The hips can make or break your deadlift form. One common problem is people let their hips rise when they reach for the barbell and start lifting it. Why is this a problem? Your back has to work harder when your hips move up and your torso is more horizontal with the floor. It’s never a good idea to overwork your back, especially if you have a history of back problems.
When your hips rise too much during a deadlift, it’s likely you have weak knee extensors. The way to correct that is to strengthen your quadriceps. One of the best exercises for strengthening the quads is squats. So, focus more of your attention on doing quad-focused exercises, particularly squats. Strengthening your quads will often reduce the tendency to thrust your hips into the air when you deadlift.
Do More Hip Mobility Drills
If your hips lack flexibility and mobility, your back will have to work harder and you’ll more likely round your back to get your back more involved in the exercise. A better approach is to work on improving your hip mobility by doing hip mobility drills. Lack of hip mobility makes it harder to do a squat with good form and with a straight back.
Have Someone Critique Your Form
Make sure you know the positioning of your back when you deadlift. If you’re rounding your back, you may not be aware of it until you’re injured. Ask someone who understands the exercise to look at your form. You can’t correct a problem that you don’t know you have.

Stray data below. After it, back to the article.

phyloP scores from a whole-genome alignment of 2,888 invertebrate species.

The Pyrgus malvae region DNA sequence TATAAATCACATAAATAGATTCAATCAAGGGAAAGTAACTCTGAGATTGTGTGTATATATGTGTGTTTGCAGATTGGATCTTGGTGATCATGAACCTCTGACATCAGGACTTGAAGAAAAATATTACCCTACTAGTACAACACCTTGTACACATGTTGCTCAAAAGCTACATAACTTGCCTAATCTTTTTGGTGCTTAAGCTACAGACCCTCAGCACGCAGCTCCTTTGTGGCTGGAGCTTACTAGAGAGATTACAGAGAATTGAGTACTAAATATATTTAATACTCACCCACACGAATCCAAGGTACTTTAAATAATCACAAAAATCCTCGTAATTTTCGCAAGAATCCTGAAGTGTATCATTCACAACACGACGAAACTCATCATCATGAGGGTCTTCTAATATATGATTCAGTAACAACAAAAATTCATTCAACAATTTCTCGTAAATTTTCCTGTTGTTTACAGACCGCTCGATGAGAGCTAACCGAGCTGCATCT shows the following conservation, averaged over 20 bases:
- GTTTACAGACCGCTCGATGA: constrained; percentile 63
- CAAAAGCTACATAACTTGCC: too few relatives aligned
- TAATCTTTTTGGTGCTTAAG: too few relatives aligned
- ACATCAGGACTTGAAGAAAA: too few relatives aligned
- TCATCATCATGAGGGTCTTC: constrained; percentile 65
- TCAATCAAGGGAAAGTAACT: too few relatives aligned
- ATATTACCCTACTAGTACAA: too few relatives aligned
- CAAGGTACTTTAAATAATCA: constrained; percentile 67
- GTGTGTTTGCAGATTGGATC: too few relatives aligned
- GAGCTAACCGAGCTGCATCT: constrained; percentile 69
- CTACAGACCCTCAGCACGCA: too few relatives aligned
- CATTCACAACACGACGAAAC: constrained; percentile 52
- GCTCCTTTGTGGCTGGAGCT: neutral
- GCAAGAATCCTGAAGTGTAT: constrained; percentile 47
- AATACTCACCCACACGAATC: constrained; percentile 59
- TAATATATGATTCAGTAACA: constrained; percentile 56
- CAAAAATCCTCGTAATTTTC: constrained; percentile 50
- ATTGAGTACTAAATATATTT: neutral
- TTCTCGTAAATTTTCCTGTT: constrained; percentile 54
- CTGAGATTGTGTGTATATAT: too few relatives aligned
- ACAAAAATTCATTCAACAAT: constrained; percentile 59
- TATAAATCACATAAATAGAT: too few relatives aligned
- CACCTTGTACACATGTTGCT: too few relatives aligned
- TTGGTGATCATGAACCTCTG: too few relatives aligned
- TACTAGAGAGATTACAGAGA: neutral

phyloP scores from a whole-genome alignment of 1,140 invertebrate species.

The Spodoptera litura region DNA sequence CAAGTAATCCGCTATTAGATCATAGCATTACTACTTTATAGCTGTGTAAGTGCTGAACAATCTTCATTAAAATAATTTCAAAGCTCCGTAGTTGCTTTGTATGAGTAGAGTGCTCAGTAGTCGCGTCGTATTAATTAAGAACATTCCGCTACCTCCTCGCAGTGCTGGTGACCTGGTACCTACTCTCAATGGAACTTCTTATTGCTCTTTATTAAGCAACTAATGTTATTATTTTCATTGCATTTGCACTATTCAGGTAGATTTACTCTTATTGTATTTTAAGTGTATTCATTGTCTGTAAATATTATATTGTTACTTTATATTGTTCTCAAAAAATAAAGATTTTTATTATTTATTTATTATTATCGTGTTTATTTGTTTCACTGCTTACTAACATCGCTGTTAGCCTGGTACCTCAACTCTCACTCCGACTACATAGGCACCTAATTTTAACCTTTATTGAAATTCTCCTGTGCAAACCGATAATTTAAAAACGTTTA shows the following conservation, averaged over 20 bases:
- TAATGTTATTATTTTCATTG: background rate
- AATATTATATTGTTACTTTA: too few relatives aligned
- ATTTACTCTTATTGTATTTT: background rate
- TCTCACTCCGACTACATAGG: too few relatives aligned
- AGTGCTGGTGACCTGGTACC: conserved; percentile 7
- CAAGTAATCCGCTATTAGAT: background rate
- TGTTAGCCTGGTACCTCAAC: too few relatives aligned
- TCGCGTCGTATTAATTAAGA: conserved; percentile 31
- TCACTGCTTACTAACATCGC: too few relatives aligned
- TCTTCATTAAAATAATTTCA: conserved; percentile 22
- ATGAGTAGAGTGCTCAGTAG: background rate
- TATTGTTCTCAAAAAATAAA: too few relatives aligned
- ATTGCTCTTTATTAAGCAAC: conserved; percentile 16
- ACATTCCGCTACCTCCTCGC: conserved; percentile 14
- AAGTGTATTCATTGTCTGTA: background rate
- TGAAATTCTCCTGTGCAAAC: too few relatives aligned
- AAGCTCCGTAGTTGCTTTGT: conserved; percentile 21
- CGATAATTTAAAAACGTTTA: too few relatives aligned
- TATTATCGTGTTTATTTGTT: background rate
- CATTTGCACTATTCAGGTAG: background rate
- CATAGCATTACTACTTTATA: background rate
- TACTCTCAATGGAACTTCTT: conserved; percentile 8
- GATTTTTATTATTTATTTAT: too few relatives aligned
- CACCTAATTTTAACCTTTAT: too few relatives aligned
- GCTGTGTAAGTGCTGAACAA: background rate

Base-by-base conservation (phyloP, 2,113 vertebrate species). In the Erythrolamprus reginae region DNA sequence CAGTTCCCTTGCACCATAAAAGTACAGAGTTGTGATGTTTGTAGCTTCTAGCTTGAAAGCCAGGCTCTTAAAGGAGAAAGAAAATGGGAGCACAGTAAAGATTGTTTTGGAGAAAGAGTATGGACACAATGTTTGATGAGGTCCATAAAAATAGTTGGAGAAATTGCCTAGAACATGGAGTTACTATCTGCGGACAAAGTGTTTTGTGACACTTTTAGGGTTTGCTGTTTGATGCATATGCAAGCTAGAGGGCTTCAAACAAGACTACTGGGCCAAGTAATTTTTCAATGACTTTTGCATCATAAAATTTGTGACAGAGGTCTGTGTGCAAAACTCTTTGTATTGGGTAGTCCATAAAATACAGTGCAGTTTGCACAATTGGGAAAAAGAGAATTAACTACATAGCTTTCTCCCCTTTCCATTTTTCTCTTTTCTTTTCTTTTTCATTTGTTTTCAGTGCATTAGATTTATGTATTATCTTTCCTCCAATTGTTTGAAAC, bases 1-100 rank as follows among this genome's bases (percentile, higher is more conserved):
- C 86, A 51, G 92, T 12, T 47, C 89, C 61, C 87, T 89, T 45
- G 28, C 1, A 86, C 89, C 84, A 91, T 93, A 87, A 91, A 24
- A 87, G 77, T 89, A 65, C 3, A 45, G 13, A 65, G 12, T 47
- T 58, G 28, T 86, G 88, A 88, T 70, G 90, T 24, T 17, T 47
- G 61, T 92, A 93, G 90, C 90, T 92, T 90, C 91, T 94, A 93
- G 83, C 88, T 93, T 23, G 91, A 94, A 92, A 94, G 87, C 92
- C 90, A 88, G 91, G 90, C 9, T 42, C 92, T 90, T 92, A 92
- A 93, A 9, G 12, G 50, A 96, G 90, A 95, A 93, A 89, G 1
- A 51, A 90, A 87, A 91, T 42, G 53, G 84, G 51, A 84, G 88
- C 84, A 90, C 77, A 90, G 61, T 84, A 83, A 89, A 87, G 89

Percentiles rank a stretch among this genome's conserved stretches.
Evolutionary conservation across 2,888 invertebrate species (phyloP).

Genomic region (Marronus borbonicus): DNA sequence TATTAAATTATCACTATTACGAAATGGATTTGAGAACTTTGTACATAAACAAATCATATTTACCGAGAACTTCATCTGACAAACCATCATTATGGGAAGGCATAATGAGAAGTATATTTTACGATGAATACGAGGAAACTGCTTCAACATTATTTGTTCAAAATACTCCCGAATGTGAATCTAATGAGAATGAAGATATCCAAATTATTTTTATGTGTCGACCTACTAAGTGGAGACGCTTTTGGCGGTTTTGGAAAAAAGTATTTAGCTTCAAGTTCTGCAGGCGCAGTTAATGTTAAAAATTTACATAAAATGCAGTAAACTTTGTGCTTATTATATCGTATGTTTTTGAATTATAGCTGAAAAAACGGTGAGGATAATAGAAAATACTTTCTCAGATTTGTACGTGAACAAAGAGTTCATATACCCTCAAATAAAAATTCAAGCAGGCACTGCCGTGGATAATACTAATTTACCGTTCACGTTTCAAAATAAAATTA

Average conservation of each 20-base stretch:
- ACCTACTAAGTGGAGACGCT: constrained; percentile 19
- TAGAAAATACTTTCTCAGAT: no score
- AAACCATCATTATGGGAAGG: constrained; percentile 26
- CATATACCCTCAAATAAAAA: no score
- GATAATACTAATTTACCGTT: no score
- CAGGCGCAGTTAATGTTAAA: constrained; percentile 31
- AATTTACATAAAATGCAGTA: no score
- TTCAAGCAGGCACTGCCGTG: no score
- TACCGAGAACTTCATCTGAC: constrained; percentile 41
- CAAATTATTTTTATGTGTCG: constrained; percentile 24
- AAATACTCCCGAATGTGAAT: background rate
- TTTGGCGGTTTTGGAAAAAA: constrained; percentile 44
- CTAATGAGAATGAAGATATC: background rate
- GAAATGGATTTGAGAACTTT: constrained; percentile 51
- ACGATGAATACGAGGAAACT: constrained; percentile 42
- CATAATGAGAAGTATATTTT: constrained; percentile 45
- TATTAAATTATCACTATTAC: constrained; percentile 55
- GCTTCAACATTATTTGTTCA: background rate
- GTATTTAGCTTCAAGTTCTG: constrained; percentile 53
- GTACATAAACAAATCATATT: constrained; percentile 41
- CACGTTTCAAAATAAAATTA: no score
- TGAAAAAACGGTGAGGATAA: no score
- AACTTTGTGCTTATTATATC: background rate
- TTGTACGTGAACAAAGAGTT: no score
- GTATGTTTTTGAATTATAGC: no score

Some people learned how to deadlift wrong. When they started out, they rounded their back and the habit stuck with them. If that’s the case, you’ll need to unlearn the exercise and approach the exercise with more attention to form. Just because you can do the exercise doesn’t mean you’re doing it correctly.
The first sign you’re doing something wrong may be an injured back. You can get by with slightly rounding your upper back during a deadlift, but rounding your lower back is harmful and could more lead to a lumbar disc herniation.
Lighten Up on the Weight
Until you can correct the problem of rounding your back, lighten up on the weight. Working with heavy weight just worsens the problem and increases the risk of injury.
Also, don’t begin a deadlifting session with a heavy barbell. Do warm-up sets with a light barbell before deadlifting with heavy weights to make sure your muscles are warm and are ready for the challenge ahead.
The Bottom Line
There’s more than one reason to avoid rounding your back. One is to avoid injury and the other is to ensure you maximize your performance and the results you get. Use these tips to keep your back from rounding and optimize your performance when you deadlift.
“The Deadlift and Its Application to Overall Performance.” https://www.nsca.com/education/articles/tsac-report/the-deadlift-and-its-application-to-overall-performance/.
“Exploring the Deadlift : Strength & Conditioning Journal.” https://journals.lww.com/nsca-scj/Fulltext/2010/04000/Exploring_the_Deadlift.4.aspx.
“An electromyographic analysis of sumo and conventional ….” https://pubmed.ncbi.nlm.nih.gov/11932579/.